S2 00:20:55.336 I was just going to say– yeah, let me throw in one more and then you can go with your one last one.
S3 00:20:59.086 Okay.
S2 00:20:59.202 I think time management is super critical, managing your own time, but also knowing how to manage the time of other people as well as managing personal resources, managing personnel. We talked about how early stage skills can be making a schedule and things like that. So managing the resources of the practice, including time, super important.
S3 00:21:18.937 You bet. And making sure that we’re looking– that we’re always recruiting, finding the best people that we can for the job, making sure that we’re moving people around the office as necessary to make sure that they’re in the right seat on the bus, so to say, so that they can use their skills, the things that they’re good at and enjoy, most often. So yeah, that’s a good list.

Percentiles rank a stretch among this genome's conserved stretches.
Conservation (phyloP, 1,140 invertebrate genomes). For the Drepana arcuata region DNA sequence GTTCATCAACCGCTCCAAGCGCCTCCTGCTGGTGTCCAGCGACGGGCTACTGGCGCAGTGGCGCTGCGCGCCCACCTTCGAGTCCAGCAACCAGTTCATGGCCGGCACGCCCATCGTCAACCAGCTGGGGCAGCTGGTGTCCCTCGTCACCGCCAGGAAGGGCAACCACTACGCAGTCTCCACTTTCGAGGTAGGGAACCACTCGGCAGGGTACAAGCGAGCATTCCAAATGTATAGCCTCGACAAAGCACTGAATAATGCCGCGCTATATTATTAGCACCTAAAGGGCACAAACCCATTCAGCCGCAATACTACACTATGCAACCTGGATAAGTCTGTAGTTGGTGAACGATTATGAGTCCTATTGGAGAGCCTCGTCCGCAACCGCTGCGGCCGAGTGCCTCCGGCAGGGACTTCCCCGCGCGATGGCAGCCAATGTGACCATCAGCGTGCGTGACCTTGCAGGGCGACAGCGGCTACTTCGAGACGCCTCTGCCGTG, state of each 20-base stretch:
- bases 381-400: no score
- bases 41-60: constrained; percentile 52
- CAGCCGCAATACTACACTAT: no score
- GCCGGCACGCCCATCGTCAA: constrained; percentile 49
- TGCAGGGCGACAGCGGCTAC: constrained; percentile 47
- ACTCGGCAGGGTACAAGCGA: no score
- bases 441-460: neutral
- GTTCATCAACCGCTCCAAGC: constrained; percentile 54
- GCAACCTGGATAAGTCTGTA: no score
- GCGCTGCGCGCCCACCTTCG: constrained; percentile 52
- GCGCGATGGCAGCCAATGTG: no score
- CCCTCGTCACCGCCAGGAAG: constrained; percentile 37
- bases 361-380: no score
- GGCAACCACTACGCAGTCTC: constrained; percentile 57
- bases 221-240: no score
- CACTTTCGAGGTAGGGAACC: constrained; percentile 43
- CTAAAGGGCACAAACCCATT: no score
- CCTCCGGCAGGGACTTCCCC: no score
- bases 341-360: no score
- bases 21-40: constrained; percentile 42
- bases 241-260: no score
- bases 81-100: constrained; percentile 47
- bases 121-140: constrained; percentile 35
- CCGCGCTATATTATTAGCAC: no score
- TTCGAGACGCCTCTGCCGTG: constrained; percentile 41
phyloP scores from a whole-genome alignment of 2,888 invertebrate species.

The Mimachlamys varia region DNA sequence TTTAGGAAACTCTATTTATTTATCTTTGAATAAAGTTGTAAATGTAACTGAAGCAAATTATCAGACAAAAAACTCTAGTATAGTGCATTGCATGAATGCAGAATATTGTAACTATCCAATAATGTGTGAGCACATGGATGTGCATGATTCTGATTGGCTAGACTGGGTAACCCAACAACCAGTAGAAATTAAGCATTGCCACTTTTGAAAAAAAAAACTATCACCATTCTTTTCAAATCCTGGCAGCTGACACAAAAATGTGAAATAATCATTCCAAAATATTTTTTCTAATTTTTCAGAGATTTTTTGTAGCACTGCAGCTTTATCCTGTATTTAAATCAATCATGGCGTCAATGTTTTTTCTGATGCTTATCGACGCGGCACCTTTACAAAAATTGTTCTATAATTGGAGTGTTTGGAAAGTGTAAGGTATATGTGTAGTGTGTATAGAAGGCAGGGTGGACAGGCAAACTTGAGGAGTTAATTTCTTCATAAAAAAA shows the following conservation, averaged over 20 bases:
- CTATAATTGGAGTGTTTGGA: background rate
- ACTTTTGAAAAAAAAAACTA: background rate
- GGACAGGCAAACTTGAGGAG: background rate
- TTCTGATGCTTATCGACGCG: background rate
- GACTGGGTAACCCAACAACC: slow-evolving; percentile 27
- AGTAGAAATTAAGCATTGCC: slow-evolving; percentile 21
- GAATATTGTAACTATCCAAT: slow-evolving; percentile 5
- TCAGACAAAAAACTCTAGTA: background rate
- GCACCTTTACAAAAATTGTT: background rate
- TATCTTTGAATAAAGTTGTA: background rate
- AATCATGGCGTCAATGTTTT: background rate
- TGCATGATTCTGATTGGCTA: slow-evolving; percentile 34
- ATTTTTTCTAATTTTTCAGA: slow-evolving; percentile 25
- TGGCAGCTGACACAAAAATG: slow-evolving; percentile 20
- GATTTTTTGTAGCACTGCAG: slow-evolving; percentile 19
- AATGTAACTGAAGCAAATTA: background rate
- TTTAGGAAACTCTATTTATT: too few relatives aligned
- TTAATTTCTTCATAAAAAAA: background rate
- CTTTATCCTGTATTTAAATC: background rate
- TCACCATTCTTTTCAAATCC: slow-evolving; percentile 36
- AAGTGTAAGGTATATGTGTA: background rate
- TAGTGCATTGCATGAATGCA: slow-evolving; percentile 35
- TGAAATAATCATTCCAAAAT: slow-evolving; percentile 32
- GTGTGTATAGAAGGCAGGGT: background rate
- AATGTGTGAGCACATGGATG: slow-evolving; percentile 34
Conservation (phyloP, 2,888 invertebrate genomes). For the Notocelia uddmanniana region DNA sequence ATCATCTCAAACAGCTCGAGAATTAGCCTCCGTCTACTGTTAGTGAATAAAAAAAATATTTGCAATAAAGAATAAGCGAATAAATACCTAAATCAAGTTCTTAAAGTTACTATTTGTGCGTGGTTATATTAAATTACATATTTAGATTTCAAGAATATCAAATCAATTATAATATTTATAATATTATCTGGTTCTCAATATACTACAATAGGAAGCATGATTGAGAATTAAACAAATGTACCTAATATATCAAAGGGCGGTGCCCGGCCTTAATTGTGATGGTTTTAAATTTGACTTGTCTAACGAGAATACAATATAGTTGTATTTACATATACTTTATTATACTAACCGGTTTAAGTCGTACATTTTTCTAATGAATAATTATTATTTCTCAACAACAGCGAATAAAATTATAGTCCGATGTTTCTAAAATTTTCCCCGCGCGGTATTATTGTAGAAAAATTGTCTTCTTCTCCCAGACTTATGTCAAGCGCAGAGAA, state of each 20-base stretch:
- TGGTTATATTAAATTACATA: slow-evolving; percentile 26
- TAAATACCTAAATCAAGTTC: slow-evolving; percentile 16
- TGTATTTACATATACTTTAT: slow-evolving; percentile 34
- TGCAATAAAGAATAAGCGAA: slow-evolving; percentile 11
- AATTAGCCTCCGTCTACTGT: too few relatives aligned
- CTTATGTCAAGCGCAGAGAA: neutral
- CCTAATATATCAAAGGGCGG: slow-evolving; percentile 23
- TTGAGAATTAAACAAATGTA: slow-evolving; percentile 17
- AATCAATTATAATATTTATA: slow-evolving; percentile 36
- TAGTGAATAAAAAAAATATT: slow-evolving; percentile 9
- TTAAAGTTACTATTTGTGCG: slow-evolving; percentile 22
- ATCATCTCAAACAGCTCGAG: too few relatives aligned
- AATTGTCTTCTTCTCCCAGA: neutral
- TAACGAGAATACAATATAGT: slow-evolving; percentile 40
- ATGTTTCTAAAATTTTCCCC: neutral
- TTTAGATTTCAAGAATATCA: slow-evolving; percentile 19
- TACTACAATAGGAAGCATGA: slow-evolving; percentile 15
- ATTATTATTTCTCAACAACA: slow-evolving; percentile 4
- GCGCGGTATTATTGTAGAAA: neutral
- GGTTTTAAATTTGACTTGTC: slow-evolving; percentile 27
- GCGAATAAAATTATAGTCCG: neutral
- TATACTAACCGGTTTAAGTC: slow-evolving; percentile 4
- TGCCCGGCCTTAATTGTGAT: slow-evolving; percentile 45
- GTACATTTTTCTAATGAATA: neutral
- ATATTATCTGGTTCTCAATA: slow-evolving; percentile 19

S2 00:21:43.163 Fantastic. Well, very good. I would go ahead and invite any of our listeners today– we mentioned a couple of podcasts. We’ve mentioned our Champions of Dentistry Summit. This meeting is always super good every year. And as I said, coming up to our 2018 summit, we’ve invited coach Tommy Bowden to be one of our celebrity speakers, and I know that he’ll bring a lot of great value on how to inspire and lead a team to success. He comes from a long history of successful coaches and so I’m really excited to hear what he has to say as well. So those that are looking for more inspiration and guidance on developing your team and team leaders can visit the link for our Champions of Dentistry Summit. And there will be some really great insights, I’m sure, that he has to share with us as well.
S3 00:22:28.899 For sure. I’m looking forward to it.
S2 00:22:32.502 Very good. Well, as always, a great topic today, Dr. John. I certainly appreciate all of the of the advice and insights that you have.
S3 00:22:42.220 Same back at you, Wendy. Thanks for the great podcast. And we’ll look to have some additional great podcasts in the future.
S2 00:22:51.692 [music] Thanks everybody for listening.